You know, the holidays screw everything up. And I don’t just mean in the stereotypical sense that your Uncle Teddy got drunk at Christmas dinner and told everyone that that your cousin Jimmy was an accident. I mean that it makes my weekly (or in this case, biweekly) task of telling you what the weekend box office returns really mean, more difficult. You want to know why?
Because Night at the Museum, one of the worst reviewed films of the year, went up 58% compared to last week, taking in $48.2 million and raising its total to $125 million. Right after that, The Pursuit of Happyness went up 71% to $24 million, making its total a very profitable $103 million, in spite of being in its third week of release. Dreamgirls went up about 8,000% to $18 million, making its total $41 million. In fact, every single movie in the top fourteen went up by double-digit percentages. And you have to go all the way to number fifteen to find a movie that fell. What was it, I hear you asking with eggnog-fueled anticipation? It was The Nativity Story, which managed to slip 60% to just under $2 million, in spite of being the only holiday-themed movie in the top fifteen (unless you count Black Christmas, which I would find disturbing).
The point is that it’s very hard to find a good angle to take, because everything seems to have done extremely well over this long weekend, even compared to the previous long weekend. Even Charlotte’s Web, which appeared to be a surefire bomb, jumped 97% to the number four spot, bringing in $15 million and raising its total to $55 million. With an $85 million budget, it’s still in the red, and will probably finish in the red, but numbers like that strongly increase the chances that Dakota Fanning will wind up the next child star damaged emotionally by too much success too soon, and will probably wind up in Lindsay Lohan’s rehab room (which I imagine has the Shawshank-like inscription Lindsay wuz here, though possibly with her own name misspelled).
I guess the good news is that, so long as everything does well, the things you’re rooting for are making money too. Case in point, Robert DeNiro’s The Good Shepherd, a complex and emotionally muted history of the CIA climbed 43% to $14 million, bringing its total to $38 million in spite of a running time over two and a half hours. Even better is Rocky Balboa, an underdog-movie about an underdog boxer, which had the smallest percentage jump with 13%, but brought in $13.7 million for a total of $51 million on a budget of just $24 million. Sly stands right alongside Arnold and Bruce as my childhood action heroes (I don’t care what anyone says, I love Demolition Man), and Balboa has brought the man back some respectability, which he plans to squander immediately with a fourth Rambo film.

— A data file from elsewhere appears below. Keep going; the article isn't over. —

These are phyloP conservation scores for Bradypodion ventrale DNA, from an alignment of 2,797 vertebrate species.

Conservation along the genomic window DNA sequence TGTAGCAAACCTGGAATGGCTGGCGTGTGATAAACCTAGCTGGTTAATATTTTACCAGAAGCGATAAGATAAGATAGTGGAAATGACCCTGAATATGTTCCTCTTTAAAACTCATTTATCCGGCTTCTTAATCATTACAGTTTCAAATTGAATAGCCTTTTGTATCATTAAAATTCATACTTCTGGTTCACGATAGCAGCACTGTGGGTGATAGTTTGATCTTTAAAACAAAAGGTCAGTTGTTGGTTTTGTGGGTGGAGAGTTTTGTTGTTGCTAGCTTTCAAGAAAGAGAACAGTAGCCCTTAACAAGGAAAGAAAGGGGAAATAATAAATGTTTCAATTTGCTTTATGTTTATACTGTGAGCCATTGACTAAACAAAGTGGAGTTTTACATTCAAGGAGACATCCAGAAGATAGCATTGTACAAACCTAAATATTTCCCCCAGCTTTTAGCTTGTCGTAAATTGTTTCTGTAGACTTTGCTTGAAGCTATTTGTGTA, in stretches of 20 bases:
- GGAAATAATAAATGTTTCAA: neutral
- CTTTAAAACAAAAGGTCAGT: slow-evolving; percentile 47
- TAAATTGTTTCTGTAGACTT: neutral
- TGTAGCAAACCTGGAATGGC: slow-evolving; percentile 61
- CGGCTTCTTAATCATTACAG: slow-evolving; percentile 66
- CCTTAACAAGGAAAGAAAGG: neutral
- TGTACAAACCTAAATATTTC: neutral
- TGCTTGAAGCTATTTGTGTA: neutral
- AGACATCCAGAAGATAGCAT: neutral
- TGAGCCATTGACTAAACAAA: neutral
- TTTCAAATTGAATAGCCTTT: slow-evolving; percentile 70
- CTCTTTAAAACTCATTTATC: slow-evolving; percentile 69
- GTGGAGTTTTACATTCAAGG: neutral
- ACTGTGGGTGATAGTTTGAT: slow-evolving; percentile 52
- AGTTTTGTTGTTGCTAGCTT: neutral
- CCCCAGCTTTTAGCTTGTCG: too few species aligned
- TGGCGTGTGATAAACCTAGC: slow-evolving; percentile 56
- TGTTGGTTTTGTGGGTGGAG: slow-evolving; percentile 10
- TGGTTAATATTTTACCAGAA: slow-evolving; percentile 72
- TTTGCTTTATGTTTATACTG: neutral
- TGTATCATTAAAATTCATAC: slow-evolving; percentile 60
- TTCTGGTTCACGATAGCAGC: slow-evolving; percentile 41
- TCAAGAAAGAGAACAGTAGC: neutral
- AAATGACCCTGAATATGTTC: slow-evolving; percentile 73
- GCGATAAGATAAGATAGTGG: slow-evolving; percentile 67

And right in line with that kind of cynicism is the bad news. Two more of the worst reviewed movies of the year also saw substantial gains and more impressive totals. Eragon made $10.5 million and upped its total to $59 million, substantially increasing the chances of a sequel. If there’s a silver lining there, it’s good news for Jeremy Irons, I guess, who’s had a difficult time finding a commercial audience in spite of giving one of the great performances I have ever seen in Dead Ringers. We Are Marshall also improved, pulling in $10 million and raising its cume to $27 million. I can’t find a silver lining there.
At number nine, Happy Feet did predictably well, bringing in $9.7 million and raising its total to $178 million. With foreign totals, it’s approaching a stellar $300 million gross. The Holiday came in at number ten, with $8.5 million and a $51 million total. Like Charlotte’s Web, Holiday carries a hefty $85 million price tag (especially high for a romantic comedy), but with $68 million in foreign totals, it should also wind up a very profitable release for Sony. Blood Diamond couldn’t climb back into the top ten, but word of mouth seems to be working in its favor, as it pulled in $6.5 million for a $37 million total, still substantially below its $100 million budget. This one is good news all the way around, with good notices for the likable cast- DiCaprio and Djimon Hounsou in particular- but poor box office, which will land squarely on the shoulders of director Ed Zwick, who should have been put in the dog house after The Last Samurai, but was saved by pre-crazy Tom Cruise. After this, he’ll have scale down his budgets, and hopefully the Michael Bay-like subtlety of his films, as well.
In limited release, a couple of Oscar hopefuls debuted well. Guillermo del Toro’s film Pan’s Labyrinth made $750k from seventeen theatres for a $44k average (of which, exactly $11 was mine). Del Toro’s friend Alfonso Cuaron opened his film Children of Men to similarly good results, with $696k from sixteen theatres for a $43k average. And the racy British drama Notes on a Scandal took in $550k from twenty-two theatres for a $25k average. Look for the first two in particular to continue to do well in the coming weeks, especially after the Oscar nominations are announced.
So that’s it for this week. Keep your eyes peeled for reviews of Black Christmas and Pan’s Labyrinth, and as always, tune in next week when Cedric the Entertainer puts the last nail in his feature film career with Code Name: The Cleaner (and probably takes poor Lucy Liu with him), Hilary Swank sinks back into the box office gutter (as she always seems to do between Oscars) with Freedom Writers, and Lionsgate puts the last nail in the coffin of fairy-tale based CGI movies with Happily N’Ever After.